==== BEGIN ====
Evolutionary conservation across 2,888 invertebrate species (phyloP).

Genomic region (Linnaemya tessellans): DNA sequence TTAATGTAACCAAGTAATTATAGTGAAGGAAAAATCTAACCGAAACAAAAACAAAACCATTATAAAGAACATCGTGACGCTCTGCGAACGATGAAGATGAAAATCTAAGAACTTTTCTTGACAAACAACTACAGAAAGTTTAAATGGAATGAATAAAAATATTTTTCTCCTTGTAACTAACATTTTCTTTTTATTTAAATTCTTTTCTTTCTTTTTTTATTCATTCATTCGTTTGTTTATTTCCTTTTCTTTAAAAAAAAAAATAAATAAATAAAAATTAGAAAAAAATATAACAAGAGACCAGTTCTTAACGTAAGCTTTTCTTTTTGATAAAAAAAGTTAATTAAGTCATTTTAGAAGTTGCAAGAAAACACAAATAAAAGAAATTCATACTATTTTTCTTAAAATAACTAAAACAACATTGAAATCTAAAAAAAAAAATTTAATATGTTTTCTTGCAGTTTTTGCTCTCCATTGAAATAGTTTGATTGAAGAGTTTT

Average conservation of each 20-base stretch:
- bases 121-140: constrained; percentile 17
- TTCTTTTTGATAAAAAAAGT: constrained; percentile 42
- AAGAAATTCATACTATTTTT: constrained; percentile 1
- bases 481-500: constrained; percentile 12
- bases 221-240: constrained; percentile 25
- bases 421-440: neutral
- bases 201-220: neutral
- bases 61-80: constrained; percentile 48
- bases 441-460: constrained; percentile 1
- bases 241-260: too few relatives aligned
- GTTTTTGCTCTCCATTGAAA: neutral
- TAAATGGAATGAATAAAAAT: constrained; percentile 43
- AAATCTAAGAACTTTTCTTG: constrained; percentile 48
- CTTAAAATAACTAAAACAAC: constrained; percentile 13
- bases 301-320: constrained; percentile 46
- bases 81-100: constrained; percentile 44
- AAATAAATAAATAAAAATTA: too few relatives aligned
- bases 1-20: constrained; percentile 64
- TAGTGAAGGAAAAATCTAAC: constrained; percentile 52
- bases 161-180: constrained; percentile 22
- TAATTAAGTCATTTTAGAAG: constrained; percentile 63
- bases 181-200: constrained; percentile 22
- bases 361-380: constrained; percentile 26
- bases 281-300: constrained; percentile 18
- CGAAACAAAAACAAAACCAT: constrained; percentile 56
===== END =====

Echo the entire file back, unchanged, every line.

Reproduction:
Evolutionary conservation across 2,888 invertebrate species (phyloP).

Genomic region (Linnaemya tessellans): DNA sequence TTAATGTAACCAAGTAATTATAGTGAAGGAAAAATCTAACCGAAACAAAAACAAAACCATTATAAAGAACATCGTGACGCTCTGCGAACGATGAAGATGAAAATCTAAGAACTTTTCTTGACAAACAACTACAGAAAGTTTAAATGGAATGAATAAAAATATTTTTCTCCTTGTAACTAACATTTTCTTTTTATTTAAATTCTTTTCTTTCTTTTTTTATTCATTCATTCGTTTGTTTATTTCCTTTTCTTTAAAAAAAAAAATAAATAAATAAAAATTAGAAAAAAATATAACAAGAGACCAGTTCTTAACGTAAGCTTTTCTTTTTGATAAAAAAAGTTAATTAAGTCATTTTAGAAGTTGCAAGAAAACACAAATAAAAGAAATTCATACTATTTTTCTTAAAATAACTAAAACAACATTGAAATCTAAAAAAAAAAATTTAATATGTTTTCTTGCAGTTTTTGCTCTCCATTGAAATAGTTTGATTGAAGAGTTTT

Average conservation of each 20-base stretch:
- bases 121-140: constrained; percentile 17
- TTCTTTTTGATAAAAAAAGT: constrained; percentile 42
- AAGAAATTCATACTATTTTT: constrained; percentile 1
- bases 481-500: constrained; percentile 12
- bases 221-240: constrained; percentile 25
- bases 421-440: neutral
- bases 201-220: neutral
- bases 61-80: constrained; percentile 48
- bases 441-460: constrained; percentile 1
- bases 241-260: too few relatives aligned
- GTTTTTGCTCTCCATTGAAA: neutral
- TAAATGGAATGAATAAAAAT: constrained; percentile 43
- AAATCTAAGAACTTTTCTTG: constrained; percentile 48
- CTTAAAATAACTAAAACAAC: constrained; percentile 13
- bases 301-320: constrained; percentile 46
- bases 81-100: constrained; percentile 44
- AAATAAATAAATAAAAATTA: too few relatives aligned
- bases 1-20: constrained; percentile 64
- TAGTGAAGGAAAAATCTAAC: constrained; percentile 52
- bases 161-180: constrained; percentile 22
- TAATTAAGTCATTTTAGAAG: constrained; percentile 63
- bases 181-200: constrained; percentile 22
- bases 361-380: constrained; percentile 26
- bases 281-300: constrained; percentile 18
- CGAAACAAAAACAAAACCAT: constrained; percentile 56